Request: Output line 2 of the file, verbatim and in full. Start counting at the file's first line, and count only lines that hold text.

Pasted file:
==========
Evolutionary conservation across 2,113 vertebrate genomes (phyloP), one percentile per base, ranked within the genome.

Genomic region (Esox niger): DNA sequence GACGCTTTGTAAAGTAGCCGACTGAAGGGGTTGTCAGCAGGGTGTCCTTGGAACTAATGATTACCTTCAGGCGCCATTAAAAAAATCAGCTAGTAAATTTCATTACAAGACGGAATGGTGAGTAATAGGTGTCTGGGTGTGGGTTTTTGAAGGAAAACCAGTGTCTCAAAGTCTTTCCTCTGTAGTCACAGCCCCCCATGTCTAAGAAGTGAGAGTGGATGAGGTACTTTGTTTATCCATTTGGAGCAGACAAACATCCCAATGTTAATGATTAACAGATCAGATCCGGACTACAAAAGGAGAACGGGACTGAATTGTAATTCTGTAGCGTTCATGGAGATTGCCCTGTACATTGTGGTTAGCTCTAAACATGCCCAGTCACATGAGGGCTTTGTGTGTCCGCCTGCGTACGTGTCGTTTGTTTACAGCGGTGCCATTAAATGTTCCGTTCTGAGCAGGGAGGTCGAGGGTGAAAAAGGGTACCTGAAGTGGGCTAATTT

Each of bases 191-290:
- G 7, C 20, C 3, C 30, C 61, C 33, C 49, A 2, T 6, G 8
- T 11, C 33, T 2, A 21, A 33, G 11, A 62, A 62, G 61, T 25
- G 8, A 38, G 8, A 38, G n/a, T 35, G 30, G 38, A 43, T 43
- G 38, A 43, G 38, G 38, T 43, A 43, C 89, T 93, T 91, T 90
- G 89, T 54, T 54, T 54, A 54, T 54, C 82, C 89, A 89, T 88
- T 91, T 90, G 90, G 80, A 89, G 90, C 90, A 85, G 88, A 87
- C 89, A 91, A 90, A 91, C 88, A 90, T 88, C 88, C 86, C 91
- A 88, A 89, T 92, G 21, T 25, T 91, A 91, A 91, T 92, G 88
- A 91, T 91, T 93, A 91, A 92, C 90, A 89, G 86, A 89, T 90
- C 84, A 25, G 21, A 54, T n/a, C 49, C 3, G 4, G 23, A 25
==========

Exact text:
Genomic region (Esox niger): DNA sequence GACGCTTTGTAAAGTAGCCGACTGAAGGGGTTGTCAGCAGGGTGTCCTTGGAACTAATGATTACCTTCAGGCGCCATTAAAAAAATCAGCTAGTAAATTTCATTACAAGACGGAATGGTGAGTAATAGGTGTCTGGGTGTGGGTTTTTGAAGGAAAACCAGTGTCTCAAAGTCTTTCCTCTGTAGTCACAGCCCCCCATGTCTAAGAAGTGAGAGTGGATGAGGTACTTTGTTTATCCATTTGGAGCAGACAAACATCCCAATGTTAATGATTAACAGATCAGATCCGGACTACAAAAGGAGAACGGGACTGAATTGTAATTCTGTAGCGTTCATGGAGATTGCCCTGTACATTGTGGTTAGCTCTAAACATGCCCAGTCACATGAGGGCTTTGTGTGTCCGCCTGCGTACGTGTCGTTTGTTTACAGCGGTGCCATTAAATGTTCCGTTCTGAGCAGGGAGGTCGAGGGTGAAAAAGGGTACCTGAAGTGGGCTAATTT